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Debate heats up on role of govt giants

Updated : 2013-07-10

By ( chinadaily.com.cn )

Private sector has yet to replace SOEs in generating business growth

Where now for China's State-owned enterprises?

SOE reform is at the center of the Chinese government's plan to transform the country's economy.

Yet there is a debate within and outside of China as to how far these reforms should go — from those who argue for wholesale privatization to those who say that with their secure funding and ability to plan for the long term, SOEs offer the economy a stable platform.

Despite an increasingly significant private sector in China, the State-invested giants still play the most dominant role in the economy.

The largest of them are the 118 controlled by the central government and supervised by the State-owned Assets Supervision and Administration Commission, which together accounted for 43 percent of China's GDP in 2012.

These include the likes of Sinopec, the petroleum corporation, China National Offshore Oil Corporation and shipping giant COSCO and many others including telecom giants and banks in key sectors of the economy.

There are some 145,000 SOEs around China under local government control.

The role of SOEs has come increasingly under the spotlight in recent months as private companies have complained about a drought of funds and a credit crunch in the banking sector.

The major Chinese banks State-owned — have always shown a preference to lend to the major SOEs and not riskier private concerns.

This was never more the case than in 2009 when SOEs were the recipients of some 85 percent of bank loans associated with the government's 4 trillion yuan ($652 billion) emergency stimulus package in the wake of the financial crisis.

Such imbalances are said by some to create major distortions in the Chinese economy.

The financial performance of the State behemoths has also been questioned recently with total profits of the SASAC SOEs down 0.6 percent to 1.2 trillion yuan last year.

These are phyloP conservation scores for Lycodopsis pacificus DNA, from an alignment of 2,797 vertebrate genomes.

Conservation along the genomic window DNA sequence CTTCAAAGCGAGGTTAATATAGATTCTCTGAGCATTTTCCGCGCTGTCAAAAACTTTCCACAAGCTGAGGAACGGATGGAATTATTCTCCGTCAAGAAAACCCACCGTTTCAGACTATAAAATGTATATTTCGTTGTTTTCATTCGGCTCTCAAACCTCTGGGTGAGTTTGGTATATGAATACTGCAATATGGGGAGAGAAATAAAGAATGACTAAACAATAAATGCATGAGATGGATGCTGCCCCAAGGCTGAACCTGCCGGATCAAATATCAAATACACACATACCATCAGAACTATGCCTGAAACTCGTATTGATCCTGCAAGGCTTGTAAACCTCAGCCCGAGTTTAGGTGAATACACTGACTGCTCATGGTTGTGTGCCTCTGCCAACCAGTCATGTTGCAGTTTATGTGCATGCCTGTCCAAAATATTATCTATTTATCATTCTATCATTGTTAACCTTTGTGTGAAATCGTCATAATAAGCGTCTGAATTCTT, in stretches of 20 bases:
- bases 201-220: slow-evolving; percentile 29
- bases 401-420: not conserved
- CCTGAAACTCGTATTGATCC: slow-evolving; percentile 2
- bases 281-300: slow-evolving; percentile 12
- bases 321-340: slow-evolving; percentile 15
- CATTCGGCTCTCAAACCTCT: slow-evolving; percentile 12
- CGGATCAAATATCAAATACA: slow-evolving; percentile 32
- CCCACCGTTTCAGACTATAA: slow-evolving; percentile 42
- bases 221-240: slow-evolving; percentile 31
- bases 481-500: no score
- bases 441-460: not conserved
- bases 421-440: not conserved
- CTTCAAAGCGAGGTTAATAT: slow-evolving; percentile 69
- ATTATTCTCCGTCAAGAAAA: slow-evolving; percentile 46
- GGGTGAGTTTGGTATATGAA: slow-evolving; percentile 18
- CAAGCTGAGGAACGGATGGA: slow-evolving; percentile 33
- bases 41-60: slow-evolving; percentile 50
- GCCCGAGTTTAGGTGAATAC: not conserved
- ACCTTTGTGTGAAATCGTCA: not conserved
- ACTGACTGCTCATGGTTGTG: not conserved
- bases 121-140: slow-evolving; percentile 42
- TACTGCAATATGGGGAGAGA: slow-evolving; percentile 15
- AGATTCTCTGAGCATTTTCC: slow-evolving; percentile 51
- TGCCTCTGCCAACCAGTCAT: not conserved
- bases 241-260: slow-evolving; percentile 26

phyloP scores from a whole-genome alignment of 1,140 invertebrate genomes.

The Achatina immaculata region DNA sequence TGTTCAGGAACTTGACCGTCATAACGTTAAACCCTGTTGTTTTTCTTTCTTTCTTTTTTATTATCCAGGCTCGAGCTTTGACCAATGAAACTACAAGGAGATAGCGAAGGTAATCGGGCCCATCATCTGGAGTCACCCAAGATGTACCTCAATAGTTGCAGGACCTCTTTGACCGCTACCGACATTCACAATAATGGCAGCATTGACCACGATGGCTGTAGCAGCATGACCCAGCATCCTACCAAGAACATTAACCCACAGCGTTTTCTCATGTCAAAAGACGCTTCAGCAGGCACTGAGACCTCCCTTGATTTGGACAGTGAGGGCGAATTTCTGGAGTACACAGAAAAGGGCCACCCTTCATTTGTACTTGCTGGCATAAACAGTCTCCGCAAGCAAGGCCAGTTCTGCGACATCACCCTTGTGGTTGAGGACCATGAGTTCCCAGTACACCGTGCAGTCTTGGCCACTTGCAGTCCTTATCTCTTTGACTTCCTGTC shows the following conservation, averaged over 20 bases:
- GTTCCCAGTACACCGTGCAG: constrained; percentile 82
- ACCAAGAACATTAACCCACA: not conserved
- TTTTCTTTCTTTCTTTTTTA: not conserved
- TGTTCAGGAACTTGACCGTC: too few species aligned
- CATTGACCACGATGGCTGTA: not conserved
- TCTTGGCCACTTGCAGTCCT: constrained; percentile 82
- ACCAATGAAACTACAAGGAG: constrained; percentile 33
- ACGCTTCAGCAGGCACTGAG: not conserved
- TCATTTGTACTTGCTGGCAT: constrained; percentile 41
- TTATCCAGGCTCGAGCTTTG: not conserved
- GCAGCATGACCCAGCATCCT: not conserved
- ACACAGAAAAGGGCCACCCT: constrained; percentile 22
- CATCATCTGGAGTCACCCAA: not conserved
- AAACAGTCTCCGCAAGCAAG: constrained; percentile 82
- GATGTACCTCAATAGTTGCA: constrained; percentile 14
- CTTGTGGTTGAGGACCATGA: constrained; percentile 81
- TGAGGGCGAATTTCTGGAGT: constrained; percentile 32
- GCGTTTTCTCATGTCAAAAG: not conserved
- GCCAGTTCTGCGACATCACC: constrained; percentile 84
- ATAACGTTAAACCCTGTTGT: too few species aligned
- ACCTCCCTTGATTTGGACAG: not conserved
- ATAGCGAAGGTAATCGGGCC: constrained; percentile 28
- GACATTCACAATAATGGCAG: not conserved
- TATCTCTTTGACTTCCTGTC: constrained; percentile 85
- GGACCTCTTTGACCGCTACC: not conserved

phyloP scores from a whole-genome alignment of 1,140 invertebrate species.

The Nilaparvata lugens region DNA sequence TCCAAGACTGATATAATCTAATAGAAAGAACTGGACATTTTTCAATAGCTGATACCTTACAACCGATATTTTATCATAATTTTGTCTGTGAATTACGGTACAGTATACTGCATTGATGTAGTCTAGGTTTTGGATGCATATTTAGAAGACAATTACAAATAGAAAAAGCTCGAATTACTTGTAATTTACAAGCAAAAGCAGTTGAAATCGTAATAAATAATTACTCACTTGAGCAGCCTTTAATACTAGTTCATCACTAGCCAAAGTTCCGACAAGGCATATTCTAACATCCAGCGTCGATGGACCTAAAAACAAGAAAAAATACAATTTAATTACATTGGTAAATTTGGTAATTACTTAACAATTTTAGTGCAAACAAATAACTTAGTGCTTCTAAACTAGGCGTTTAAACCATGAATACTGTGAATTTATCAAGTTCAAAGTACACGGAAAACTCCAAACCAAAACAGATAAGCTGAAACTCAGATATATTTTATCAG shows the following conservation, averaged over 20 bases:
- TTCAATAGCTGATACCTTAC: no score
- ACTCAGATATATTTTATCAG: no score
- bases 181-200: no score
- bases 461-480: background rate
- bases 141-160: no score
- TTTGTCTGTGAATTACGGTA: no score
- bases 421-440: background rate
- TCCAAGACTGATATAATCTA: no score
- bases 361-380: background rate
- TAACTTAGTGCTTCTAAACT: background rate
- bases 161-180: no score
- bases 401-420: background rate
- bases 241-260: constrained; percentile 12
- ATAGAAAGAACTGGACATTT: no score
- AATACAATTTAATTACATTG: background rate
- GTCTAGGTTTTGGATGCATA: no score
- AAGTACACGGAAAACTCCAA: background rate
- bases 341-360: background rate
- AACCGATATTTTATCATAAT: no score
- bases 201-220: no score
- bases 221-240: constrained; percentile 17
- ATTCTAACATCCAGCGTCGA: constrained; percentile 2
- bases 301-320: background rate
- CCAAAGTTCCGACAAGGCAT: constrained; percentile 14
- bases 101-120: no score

While further reform is seen as inevitable, some warn of the risk of wholesale privatization.

Many SOEs in Russia were privatized in the 1990s and fell into the hands of billionaire oligarchs who enjoy oligopolistic market positions. Privatizations in central and eastern Europe led to a similar outcome.

Hu An'gang, dean of the Institute of Contemporary Chinese Studies, one of China's leading think tanks, and professor of economics at Tsinghua University, is against major sell-offs.

"It is the wrong way to go for China to privatize its State-owned enterprises. The private sector should develop but it should compete against the State sector and not replace it," he says.

He points to the fact that 64 of the 70 companies China had in last year's Fortune 500 were SOEs — equivalent to the total number of Japanese companies which made the list.

"It is these large companies that are driving the national GDP. So I say Japan's sun is going down, China's sun is rising," he says.

Northeast China has traditionally been home to some of China's heavy industry SOEs that have played a key role in the development of the economy over the past 30 years.

Instead of holding out against reform, the mood among many in Harbin, capital of Heilongjiang province, is that further SOE reform is necessary.

Zhu Hai is committee secretary of the Harbin State-owned Assets Supervision Committee, which oversees the SOEs that the Harbin government controls.

"It is a continuous process and it will go on. It is not about getting rid of the SOEs but about improving their management and the way they operate, so they can be as efficient and effective as the private economy," he says.

His organization came into being in 2003 when SOEs had perhaps their most radical overhaul in their history so far.

It was when SASAC took over control of the key strategic national SOEs and others were put under local government control such as in Harbin.

Zhu, who was speaking in his offices on the 18th floor of the Harbin government building in the city's Songbei district, points out the great strides that have been made since then.

In 2004, Harbin had 1,800 SOEs that employed 717,000 people and made a collective loss of 2 billion yuan. By last year the number was down almost two-thirds, to 604, and they had returned to the black, making a profit of 3.2 billion yuan.